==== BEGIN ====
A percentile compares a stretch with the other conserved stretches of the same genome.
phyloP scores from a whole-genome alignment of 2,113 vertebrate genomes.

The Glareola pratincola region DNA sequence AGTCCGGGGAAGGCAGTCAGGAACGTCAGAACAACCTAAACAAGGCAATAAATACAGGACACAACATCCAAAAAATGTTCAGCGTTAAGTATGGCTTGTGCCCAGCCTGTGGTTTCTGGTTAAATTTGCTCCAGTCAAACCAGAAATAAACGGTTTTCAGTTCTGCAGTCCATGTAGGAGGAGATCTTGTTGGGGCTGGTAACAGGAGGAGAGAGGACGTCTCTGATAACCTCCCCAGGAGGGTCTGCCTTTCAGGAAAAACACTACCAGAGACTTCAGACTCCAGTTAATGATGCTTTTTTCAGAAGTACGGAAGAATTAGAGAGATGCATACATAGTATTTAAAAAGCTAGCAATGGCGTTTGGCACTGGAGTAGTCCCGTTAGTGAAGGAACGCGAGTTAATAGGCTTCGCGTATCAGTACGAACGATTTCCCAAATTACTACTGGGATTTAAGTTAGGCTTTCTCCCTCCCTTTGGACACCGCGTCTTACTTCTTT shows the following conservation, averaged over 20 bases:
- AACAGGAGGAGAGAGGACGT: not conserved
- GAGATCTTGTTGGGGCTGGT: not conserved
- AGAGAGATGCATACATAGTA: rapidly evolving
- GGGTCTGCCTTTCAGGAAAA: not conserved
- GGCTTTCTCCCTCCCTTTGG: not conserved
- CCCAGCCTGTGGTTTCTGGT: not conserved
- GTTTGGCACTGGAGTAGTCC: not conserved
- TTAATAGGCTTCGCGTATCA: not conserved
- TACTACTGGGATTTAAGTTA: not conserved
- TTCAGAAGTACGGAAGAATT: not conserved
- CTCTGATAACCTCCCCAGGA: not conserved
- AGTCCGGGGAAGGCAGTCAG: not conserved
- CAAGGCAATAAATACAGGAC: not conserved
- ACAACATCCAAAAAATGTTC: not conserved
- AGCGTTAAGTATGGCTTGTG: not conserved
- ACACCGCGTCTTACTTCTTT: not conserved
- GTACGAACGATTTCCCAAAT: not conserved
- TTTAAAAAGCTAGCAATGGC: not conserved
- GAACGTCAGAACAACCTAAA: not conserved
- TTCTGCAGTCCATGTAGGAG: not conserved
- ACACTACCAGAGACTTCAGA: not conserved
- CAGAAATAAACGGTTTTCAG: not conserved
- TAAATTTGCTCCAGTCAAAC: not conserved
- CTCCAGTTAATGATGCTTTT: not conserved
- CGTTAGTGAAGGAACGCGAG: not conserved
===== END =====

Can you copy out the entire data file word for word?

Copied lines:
A percentile compares a stretch with the other conserved stretches of the same genome.
phyloP scores from a whole-genome alignment of 2,113 vertebrate genomes.

The Glareola pratincola region DNA sequence AGTCCGGGGAAGGCAGTCAGGAACGTCAGAACAACCTAAACAAGGCAATAAATACAGGACACAACATCCAAAAAATGTTCAGCGTTAAGTATGGCTTGTGCCCAGCCTGTGGTTTCTGGTTAAATTTGCTCCAGTCAAACCAGAAATAAACGGTTTTCAGTTCTGCAGTCCATGTAGGAGGAGATCTTGTTGGGGCTGGTAACAGGAGGAGAGAGGACGTCTCTGATAACCTCCCCAGGAGGGTCTGCCTTTCAGGAAAAACACTACCAGAGACTTCAGACTCCAGTTAATGATGCTTTTTTCAGAAGTACGGAAGAATTAGAGAGATGCATACATAGTATTTAAAAAGCTAGCAATGGCGTTTGGCACTGGAGTAGTCCCGTTAGTGAAGGAACGCGAGTTAATAGGCTTCGCGTATCAGTACGAACGATTTCCCAAATTACTACTGGGATTTAAGTTAGGCTTTCTCCCTCCCTTTGGACACCGCGTCTTACTTCTTT shows the following conservation, averaged over 20 bases:
- AACAGGAGGAGAGAGGACGT: not conserved
- GAGATCTTGTTGGGGCTGGT: not conserved
- AGAGAGATGCATACATAGTA: rapidly evolving
- GGGTCTGCCTTTCAGGAAAA: not conserved
- GGCTTTCTCCCTCCCTTTGG: not conserved
- CCCAGCCTGTGGTTTCTGGT: not conserved
- GTTTGGCACTGGAGTAGTCC: not conserved
- TTAATAGGCTTCGCGTATCA: not conserved
- TACTACTGGGATTTAAGTTA: not conserved
- TTCAGAAGTACGGAAGAATT: not conserved
- CTCTGATAACCTCCCCAGGA: not conserved
- AGTCCGGGGAAGGCAGTCAG: not conserved
- CAAGGCAATAAATACAGGAC: not conserved
- ACAACATCCAAAAAATGTTC: not conserved
- AGCGTTAAGTATGGCTTGTG: not conserved
- ACACCGCGTCTTACTTCTTT: not conserved
- GTACGAACGATTTCCCAAAT: not conserved
- TTTAAAAAGCTAGCAATGGC: not conserved
- GAACGTCAGAACAACCTAAA: not conserved
- TTCTGCAGTCCATGTAGGAG: not conserved
- ACACTACCAGAGACTTCAGA: not conserved
- CAGAAATAAACGGTTTTCAG: not conserved
- TAAATTTGCTCCAGTCAAAC: not conserved
- CTCCAGTTAATGATGCTTTT: not conserved
- CGTTAGTGAAGGAACGCGAG: not conserved